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How to Use Supplements to Treat the Flu
The flu is a highly contagious respiratory infection is caused by the influenza virus. According to the US Center for Disease Control (CDC), 5 to 20% of the population get the flu every year. Out of these, over 200,000 people are hospitalized due to the flu and around 36,000 people die of the flu every year.The most at risk population is the very young and very old due to their immune systems not functioning as robustly as the typical adult. Normally, the body can mount an immune defense against the flu virus, but in cases where immune systems are compromised, this dose not happen. If you find yourself with the flu, talk to your doctor about using supplements.
Treating the Flu with Supplements
Buy the right kind.When buying supplements, look for reputable manufacturers. These bottles will have seal of approval on them from an accreditation service, such as Consumer Labs, the Natural Products Association (NPA), LabDoor, and the United States Pharmacopeia (USP). These independent organizations have labs that test supplements to ensure they contain what the label says they contain.
- Bear in mind that supplementation is not a regulated industry, so it is important to buy pure products and check for interactions against current prescribed medication. Interaction checks can be completed by local healthcare provider as well as pharmacists at drug stores.
- You should also remember that most supplements are not backed by scientific research — most evidence is anecdotal, or based on a personal account, rather than the rigorous testing that drugs and medication go through.
- Avoid supplements with added sugar, additives, or preservatives. You don’t need additives or preservatives if you are using a supplement before its expiration date.
Take propolis.Propolis is a natural resin made by bees that has antiviral capabilities. When you have the flu, take one to two teaspoons of propolis daily. You can get this in liquid form at your local health store or pharmacy.
- If you want to help prevent the flu, start taking propolis at the start of flu season and continue until it is over.
- Do not use propolis if you are allergic to black poplars, bee stings, or other bee products or if you are pregnant or nursing. Ask your doctor before taking it if you have asthma or chronic digestive disorders.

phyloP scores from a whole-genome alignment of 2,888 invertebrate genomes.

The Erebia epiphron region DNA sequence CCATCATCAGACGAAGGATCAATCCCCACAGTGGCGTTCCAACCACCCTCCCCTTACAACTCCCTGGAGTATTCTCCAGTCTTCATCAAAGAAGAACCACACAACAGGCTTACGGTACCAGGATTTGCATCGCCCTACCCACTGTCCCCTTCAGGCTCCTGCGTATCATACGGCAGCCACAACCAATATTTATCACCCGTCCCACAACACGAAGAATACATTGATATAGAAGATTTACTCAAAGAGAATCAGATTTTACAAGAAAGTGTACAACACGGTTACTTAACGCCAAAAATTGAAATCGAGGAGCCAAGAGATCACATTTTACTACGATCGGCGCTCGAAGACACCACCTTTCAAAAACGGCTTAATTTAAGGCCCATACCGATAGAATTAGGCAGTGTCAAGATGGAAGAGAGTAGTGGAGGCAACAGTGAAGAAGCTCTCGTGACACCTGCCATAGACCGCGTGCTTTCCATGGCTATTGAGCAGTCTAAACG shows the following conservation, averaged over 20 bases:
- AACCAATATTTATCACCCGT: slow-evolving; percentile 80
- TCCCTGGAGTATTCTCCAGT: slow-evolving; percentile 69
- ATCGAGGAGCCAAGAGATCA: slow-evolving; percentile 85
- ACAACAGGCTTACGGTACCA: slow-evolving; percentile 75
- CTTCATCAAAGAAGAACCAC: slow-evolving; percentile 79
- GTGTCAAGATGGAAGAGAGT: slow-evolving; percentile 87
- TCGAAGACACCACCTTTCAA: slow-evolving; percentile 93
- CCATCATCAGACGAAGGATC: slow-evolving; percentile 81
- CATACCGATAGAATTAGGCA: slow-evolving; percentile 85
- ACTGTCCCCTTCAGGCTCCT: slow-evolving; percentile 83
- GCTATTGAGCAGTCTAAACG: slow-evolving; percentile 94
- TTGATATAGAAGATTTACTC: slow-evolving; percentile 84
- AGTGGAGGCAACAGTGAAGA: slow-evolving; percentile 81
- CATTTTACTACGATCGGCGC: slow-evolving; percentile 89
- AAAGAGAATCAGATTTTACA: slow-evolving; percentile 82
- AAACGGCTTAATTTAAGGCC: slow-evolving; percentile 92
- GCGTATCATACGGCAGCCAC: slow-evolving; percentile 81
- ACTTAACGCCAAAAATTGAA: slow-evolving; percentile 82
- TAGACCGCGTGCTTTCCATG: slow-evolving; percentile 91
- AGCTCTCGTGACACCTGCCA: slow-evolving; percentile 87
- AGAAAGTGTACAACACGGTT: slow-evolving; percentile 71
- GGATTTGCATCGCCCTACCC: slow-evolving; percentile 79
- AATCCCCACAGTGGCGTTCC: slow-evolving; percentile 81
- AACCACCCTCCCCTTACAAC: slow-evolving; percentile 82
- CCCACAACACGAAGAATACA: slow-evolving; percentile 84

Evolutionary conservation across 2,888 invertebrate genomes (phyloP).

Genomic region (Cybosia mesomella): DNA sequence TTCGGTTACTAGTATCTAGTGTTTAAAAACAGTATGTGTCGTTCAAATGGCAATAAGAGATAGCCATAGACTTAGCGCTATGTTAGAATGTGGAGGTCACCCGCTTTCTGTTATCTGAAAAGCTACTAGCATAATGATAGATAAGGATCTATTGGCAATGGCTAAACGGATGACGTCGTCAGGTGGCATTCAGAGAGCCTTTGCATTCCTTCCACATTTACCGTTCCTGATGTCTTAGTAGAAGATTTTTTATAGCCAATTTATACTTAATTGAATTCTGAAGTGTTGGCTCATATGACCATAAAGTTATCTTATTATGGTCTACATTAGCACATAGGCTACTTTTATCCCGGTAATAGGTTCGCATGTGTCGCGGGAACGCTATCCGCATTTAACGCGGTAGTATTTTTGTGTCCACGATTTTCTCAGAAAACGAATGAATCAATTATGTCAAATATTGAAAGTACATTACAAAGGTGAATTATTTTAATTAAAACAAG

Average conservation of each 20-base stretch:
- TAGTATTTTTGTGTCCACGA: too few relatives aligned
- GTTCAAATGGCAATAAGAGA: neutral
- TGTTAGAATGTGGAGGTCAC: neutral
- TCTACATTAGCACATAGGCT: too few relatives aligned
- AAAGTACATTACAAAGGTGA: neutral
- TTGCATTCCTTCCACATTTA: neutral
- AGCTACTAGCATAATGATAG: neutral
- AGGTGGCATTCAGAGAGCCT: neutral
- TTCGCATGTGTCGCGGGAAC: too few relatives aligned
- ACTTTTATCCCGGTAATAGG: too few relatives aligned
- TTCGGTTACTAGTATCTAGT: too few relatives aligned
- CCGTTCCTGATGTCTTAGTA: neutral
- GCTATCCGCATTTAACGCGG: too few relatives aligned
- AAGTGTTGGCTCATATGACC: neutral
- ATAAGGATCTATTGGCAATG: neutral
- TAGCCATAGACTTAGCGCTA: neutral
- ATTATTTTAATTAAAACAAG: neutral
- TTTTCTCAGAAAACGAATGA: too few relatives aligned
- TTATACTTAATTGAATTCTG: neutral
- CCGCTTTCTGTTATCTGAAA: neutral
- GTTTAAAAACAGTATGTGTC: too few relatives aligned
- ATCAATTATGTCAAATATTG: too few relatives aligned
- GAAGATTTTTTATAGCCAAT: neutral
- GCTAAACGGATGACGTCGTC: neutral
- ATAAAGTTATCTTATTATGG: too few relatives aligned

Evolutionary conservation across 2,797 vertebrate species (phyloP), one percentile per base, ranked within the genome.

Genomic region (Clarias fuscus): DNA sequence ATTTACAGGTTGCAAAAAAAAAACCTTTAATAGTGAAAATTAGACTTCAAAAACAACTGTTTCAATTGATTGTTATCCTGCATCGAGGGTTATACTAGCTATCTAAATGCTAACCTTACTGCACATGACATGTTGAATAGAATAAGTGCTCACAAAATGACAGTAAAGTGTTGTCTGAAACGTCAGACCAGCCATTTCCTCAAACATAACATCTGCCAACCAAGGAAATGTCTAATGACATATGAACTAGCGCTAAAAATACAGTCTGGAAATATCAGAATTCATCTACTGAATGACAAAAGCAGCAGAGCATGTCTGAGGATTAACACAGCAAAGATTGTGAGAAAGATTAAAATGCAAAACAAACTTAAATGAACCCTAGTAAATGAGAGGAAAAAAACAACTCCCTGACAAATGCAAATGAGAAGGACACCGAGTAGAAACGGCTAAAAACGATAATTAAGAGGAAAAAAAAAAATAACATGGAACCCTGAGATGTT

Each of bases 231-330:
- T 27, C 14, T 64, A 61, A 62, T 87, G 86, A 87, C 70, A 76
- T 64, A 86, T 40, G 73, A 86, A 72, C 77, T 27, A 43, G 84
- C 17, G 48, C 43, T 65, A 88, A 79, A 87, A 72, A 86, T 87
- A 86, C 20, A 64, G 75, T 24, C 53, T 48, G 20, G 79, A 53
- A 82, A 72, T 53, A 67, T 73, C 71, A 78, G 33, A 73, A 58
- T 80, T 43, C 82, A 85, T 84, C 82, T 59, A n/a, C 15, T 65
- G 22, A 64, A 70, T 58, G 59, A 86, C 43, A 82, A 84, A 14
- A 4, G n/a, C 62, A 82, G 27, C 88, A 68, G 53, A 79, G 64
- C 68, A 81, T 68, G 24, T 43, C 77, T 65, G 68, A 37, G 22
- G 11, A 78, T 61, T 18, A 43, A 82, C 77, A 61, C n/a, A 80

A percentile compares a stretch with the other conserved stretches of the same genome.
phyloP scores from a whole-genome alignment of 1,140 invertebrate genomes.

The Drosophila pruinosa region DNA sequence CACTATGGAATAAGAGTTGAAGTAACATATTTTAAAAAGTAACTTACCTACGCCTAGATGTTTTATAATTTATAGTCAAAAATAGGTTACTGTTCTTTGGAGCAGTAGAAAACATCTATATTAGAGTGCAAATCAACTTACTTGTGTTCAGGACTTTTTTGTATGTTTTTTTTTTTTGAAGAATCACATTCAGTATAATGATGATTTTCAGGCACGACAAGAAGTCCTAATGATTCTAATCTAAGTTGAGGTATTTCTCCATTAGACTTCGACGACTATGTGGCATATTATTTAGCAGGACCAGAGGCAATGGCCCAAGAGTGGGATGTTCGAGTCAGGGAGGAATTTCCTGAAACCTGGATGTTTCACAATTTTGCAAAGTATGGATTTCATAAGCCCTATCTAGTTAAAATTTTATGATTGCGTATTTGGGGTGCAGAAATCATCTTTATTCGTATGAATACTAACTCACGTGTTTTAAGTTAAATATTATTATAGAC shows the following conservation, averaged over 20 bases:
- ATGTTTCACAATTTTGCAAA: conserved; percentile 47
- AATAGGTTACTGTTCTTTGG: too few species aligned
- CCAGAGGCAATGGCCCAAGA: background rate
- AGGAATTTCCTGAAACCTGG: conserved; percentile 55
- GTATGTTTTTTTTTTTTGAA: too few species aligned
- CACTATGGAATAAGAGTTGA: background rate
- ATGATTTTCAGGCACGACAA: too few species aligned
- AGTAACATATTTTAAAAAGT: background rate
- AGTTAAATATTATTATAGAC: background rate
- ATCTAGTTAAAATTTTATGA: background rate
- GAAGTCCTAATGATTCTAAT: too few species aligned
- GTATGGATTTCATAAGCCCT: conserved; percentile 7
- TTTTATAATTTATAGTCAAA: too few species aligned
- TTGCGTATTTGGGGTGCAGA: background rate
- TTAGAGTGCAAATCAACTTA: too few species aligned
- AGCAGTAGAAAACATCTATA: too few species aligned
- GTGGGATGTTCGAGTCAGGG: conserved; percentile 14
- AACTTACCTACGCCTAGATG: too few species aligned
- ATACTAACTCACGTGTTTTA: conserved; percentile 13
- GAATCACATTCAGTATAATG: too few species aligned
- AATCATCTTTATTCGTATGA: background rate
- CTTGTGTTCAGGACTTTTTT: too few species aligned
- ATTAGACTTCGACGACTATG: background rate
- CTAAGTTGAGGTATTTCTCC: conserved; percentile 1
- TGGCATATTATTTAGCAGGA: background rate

- If your child has the flu and you wish to give him propolis, speak with your doctor or a practitioner of homeopathy.
Use andrographis.Andrographis is an herb that is thought to lessen and shorten the symptoms of the flu. It is generally taken as a capsule, which can be found at pharmacies. The general dose can range from 500 to 3,000 mg depending on your need, so ask your doctor which amount is right for you.
- Do not take if you are pregnant or breastfeeding.
Try herbal decongestants.Since congestion is one of the symptoms of the flu, you may need a supplement to help with this symptom. Eucalyptus and peppermint are both great herbs that can help with cough and decongestion.
- They can be found in many cold medicines and lozenges. You can use them both as herbs and oil supplements to help your symptoms, though neither oil should be ingested. These can be found at your local pharmacy or health food store.
- Try peppermint tea as well. The dried form of the herb is extremely soothing when you have the flu.
Reduce the duration with herbs.Echinacea has been shown to decrease the length of the flu by up to one and a half days. Elderberry, another herbal remedy, has been shown to help reduce the flu by up to three days. These can be found in capsule, liquid, or herb form. They are also available as oils, which should not be ingested unless specifically instructed by your doctor.
- You may be able to find echinacea or elderberry tea at health stores.
- Do not use echinacea or elderberry if you are pregnant or breastfeeding.
- Look for them at your local pharmacy or health food store.
Try omega 3 fatty acids.Omega-3 fatty acids are used by the body to make anti-inflammatory substances. They can be found naturally in fish, oats, and nuts, but supplements help you get your daily recommended amount. Look for purified, mercury-free fish oil capsules that contain at least one gram of EPA and DHA, two different forms of omega 3s, at your local pharmacy or health food store.
- Take one to two grams every day while you are sick. You can also take this amount to help prevent further sickness and as a preventative method before you get sick
- Be cautious when taking omega 3 fatty acids if you are taking blood thinners. Ask your doctor for advice before you do.
- Be aware that large doses of omega 3's can cause increased bleeding, decreased control of blood sugars in diabetics, and increased depression.
Try spirulina.Spirulina is a blue green algae that has proven in a laboratory context to destroy the influenza virus. It has not been tested in such a way in people, but it may be effective in treating your flu symptoms. It can be found at pharmacies and health food stores. You can take it as a powder, as a capsule, or as flakes. The recommended daily dosage is four to six 500 mg capsules per day.
- Since the recommended dose varies a great deal, ask your doctor the right dose for your particular case.
Boosting Your Immune System with Supplements